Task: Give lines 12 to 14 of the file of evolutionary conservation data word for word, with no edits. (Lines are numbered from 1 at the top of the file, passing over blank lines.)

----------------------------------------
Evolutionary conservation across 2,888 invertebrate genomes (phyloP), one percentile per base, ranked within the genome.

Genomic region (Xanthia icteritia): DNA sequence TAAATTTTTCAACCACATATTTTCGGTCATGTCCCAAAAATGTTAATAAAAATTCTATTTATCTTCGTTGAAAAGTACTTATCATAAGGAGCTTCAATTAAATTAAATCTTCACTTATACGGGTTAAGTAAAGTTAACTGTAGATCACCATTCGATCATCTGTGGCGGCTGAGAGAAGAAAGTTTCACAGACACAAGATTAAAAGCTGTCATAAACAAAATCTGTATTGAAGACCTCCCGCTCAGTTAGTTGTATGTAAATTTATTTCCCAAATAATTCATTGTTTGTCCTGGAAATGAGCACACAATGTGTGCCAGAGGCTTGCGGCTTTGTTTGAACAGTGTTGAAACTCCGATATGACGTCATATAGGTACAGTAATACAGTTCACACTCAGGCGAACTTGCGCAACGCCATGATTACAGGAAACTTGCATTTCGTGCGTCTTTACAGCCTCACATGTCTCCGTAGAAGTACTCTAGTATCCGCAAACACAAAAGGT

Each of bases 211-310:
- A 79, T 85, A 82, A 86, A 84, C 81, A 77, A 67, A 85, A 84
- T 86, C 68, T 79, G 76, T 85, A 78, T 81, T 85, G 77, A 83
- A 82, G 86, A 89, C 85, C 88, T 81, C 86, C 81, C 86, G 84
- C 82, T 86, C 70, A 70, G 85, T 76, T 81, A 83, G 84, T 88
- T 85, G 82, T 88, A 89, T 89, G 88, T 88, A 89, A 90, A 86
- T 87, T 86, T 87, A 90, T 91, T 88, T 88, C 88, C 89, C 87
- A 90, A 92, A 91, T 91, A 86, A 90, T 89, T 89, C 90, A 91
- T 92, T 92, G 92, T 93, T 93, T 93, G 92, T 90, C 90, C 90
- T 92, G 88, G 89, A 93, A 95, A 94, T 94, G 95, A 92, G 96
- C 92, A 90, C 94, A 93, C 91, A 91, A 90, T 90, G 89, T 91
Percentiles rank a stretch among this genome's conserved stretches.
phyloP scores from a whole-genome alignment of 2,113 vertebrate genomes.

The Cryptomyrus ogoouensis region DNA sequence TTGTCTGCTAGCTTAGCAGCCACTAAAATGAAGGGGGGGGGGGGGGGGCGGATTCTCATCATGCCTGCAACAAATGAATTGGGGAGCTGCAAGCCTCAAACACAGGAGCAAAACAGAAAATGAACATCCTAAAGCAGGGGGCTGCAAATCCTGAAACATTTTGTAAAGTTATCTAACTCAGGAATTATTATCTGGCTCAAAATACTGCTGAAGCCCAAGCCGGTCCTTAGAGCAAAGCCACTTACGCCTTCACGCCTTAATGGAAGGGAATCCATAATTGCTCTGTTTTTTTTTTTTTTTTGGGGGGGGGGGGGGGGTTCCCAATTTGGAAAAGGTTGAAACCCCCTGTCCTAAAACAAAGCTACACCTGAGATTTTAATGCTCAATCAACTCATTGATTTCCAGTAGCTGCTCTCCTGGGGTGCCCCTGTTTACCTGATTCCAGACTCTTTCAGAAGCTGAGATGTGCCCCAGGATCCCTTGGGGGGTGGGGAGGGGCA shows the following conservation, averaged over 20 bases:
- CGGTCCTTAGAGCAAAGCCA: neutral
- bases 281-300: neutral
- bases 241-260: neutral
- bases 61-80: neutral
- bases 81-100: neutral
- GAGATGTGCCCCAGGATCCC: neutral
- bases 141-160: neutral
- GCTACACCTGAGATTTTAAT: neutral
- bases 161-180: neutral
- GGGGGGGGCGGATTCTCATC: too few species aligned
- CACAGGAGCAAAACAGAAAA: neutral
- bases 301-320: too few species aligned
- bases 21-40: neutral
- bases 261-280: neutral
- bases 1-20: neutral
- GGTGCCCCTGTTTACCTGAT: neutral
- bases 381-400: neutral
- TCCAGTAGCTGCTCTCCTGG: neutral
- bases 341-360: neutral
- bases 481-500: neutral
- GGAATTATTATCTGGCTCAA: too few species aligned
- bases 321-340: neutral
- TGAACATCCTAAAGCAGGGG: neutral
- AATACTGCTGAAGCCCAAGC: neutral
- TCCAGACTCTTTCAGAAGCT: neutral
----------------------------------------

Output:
- T 92, G 88, G 89, A 93, A 95, A 94, T 94, G 95, A 92, G 96
- C 92, A 90, C 94, A 93, C 91, A 91, A 90, T 90, G 89, T 91
Percentiles rank a stretch among this genome's conserved stretches.